Male patients, especially the young, are at a higher risk of recurrent venous thromboembolism (RVTE) than females. Recent scientific reports show the use of D-dimer does not help predict RVTE risk in males. In the present report, we reviewed the data obtained in the DULCIS study (main report published in Blood 2014), focusing on D-dimer results recorded in non-elderly patients of both genders included in the study, and their relationship with RVTE events occurring during follow-up. Using specifically designed cutoff values for positive/negative interpretation, serial D-dimer measurements (performed during warfarin treatment and up to 3 months after discontinuation of anticoagulation) in 475 patients (males 57.3%) aged ≤ 65 years were obtained. D-dimer resulted positive in 46.3% and 30.5% of males and females, respectively (p = 0.001). Following management procedure, anticoagulation was stopped in 53.7% of males and 69.5% of females, who had persistently negative D-dimer results. The rate of subsequent recurrent events was 1.7% (95% CI 0.5–4.5%) and 0.4% (95% CI 0–2.5%) patient-years in males and females, respectively, with upper limits of confidence intervals always below the level of risk considered acceptable by international scientific societies for stopping anticoagulation (< 5%). In conclusion, using sensitive quantitative assays with specifically designed cutoff values and serial measurements during and after discontinuation of anticoagulation, D-dimer testing is useful to predict the risk of RVTE and is of help in deciding the duration of anticoagulation in both male and female adult patients aged up to 65 years.

D-dimer testing, with gender-specific cutoff levels, is of value to assess the individual risk of venous thromboembolic recurrence in non-elderly patients of both genders: a post hoc analysis of the DULCIS study / G. Palareti, C. Legnani, E. Antonucci, B. Cosmi, D. Poli, S. Testa, A. Tosetto, W. Ageno, A. Falanga, P.M. Ferrini, V. Pengo, P. Prandoni, D. Prisco, A. Ghirarduzzi, M.R. Veropalumbo, M.C. Ugolotti, N. Erba, V. De Micheli, O. Paoletti, S. Luigi, M. Donadini, E. Rancan, R. Quintavalla, R.C. Santoro, F. Orlandini, R. Benedetti, M. Cattaneo, F. Lussana, E. Bertinato, R. Cappelli, A.M. Pizzini, A. D'Angelo, L. Crippa, L. Angeloni, R. Bortolotti, M.R. Vandelli, A. Tripodi, D. Imberti, M. Moia, R. Pesavento, N. Magrini, F. Marongiu, P. Zonzin, N. Piaggesi, M. Silingardi. - In: INTERNAL AND EMERGENCY MEDICINE. - ISSN 1828-0447. - 15:3(2020 Apr), pp. 453-462. [10.1007/s11739-019-02216-y]

D-dimer testing, with gender-specific cutoff levels, is of value to assess the individual risk of venous thromboembolic recurrence in non-elderly patients of both genders: a post hoc analysis of the DULCIS study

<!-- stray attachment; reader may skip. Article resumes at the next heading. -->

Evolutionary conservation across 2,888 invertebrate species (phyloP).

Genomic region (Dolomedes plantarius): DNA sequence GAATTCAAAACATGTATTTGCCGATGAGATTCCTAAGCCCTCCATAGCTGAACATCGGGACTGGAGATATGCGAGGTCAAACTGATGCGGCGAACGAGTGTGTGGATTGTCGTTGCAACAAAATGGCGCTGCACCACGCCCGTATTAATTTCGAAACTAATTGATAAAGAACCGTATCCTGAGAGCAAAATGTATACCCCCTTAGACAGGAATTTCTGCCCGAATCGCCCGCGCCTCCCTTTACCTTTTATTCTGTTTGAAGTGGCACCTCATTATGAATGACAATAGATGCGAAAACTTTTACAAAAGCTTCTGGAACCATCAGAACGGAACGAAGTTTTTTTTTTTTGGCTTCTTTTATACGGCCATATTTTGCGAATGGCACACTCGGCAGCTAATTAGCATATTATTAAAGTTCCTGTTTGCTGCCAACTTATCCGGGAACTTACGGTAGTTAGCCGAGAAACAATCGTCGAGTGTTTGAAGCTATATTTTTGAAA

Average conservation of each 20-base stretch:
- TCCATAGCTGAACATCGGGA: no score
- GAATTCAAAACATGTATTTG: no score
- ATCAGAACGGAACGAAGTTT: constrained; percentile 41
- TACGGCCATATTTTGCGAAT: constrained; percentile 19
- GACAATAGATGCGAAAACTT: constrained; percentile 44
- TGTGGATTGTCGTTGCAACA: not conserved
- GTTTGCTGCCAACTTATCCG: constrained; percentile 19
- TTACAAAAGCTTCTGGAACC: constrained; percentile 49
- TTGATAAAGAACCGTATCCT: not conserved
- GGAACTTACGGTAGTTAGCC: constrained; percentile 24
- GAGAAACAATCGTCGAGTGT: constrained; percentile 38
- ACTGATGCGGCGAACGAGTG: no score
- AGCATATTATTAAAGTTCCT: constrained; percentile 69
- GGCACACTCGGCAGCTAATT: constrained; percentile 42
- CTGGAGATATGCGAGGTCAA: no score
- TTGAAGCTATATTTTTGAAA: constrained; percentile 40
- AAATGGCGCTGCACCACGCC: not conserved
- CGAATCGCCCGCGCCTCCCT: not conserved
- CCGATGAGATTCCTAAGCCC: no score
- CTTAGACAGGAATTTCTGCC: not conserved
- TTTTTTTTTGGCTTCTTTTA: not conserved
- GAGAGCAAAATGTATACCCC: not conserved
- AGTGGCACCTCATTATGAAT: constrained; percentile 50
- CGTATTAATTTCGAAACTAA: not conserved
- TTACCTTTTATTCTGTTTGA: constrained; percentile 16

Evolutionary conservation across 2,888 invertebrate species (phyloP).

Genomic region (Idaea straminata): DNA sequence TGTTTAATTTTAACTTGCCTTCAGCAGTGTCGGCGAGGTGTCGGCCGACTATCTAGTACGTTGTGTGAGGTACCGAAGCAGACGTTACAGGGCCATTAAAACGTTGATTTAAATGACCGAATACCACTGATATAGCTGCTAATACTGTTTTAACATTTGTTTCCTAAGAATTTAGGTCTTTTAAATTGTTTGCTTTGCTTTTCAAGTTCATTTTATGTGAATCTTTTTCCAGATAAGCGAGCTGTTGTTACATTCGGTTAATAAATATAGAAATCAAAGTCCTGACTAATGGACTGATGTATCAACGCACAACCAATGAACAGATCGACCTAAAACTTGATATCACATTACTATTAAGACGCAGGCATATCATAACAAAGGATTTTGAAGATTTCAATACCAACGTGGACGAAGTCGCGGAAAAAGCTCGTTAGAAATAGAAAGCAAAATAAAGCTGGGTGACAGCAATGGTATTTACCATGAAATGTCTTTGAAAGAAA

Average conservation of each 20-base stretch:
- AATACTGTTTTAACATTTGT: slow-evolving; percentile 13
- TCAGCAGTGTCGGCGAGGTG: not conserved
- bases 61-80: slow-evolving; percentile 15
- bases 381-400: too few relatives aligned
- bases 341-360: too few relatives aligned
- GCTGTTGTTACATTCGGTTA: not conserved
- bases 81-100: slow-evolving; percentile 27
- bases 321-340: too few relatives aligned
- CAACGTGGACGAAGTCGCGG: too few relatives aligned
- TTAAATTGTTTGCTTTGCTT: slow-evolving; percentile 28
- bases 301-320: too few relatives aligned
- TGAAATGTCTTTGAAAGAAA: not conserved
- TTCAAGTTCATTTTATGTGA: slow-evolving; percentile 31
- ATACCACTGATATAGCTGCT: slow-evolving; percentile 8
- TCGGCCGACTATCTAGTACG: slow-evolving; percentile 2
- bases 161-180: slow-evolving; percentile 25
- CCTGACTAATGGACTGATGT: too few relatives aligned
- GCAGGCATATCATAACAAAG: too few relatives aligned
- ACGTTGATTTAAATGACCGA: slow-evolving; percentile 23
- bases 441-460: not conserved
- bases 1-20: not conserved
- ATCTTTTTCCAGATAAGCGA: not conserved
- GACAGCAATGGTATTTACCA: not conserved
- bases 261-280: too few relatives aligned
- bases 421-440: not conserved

M. Cattaneo;F. Lussana;
2020

Abstract

Male patients, especially the young, are at a higher risk of recurrent venous thromboembolism (RVTE) than females. Recent scientific reports show the use of D-dimer does not help predict RVTE risk in males. In the present report, we reviewed the data obtained in the DULCIS study (main report published in Blood 2014), focusing on D-dimer results recorded in non-elderly patients of both genders included in the study, and their relationship with RVTE events occurring during follow-up. Using specifically designed cutoff values for positive/negative interpretation, serial D-dimer measurements (performed during warfarin treatment and up to 3 months after discontinuation of anticoagulation) in 475 patients (males 57.3%) aged ≤ 65 years were obtained. D-dimer resulted positive in 46.3% and 30.5% of males and females, respectively (p = 0.001). Following management procedure, anticoagulation was stopped in 53.7% of males and 69.5% of females, who had persistently negative D-dimer results. The rate of subsequent recurrent events was 1.7% (95% CI 0.5–4.5%) and 0.4% (95% CI 0–2.5%) patient-years in males and females, respectively, with upper limits of confidence intervals always below the level of risk considered acceptable by international scientific societies for stopping anticoagulation (< 5%). In conclusion, using sensitive quantitative assays with specifically designed cutoff values and serial measurements during and after discontinuation of anticoagulation, D-dimer testing is useful to predict the risk of RVTE and is of help in deciding the duration of anticoagulation in both male and female adult patients aged up to 65 years.
D-dimer; Gender; Recurrence; Venous thromboembolism; Vitamin K antagonist
Settore MED/09 - Medicina Interna
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Utilizza questo identificativo per citare o creare un link a questo documento: https://hdl.handle.net/2434/745792
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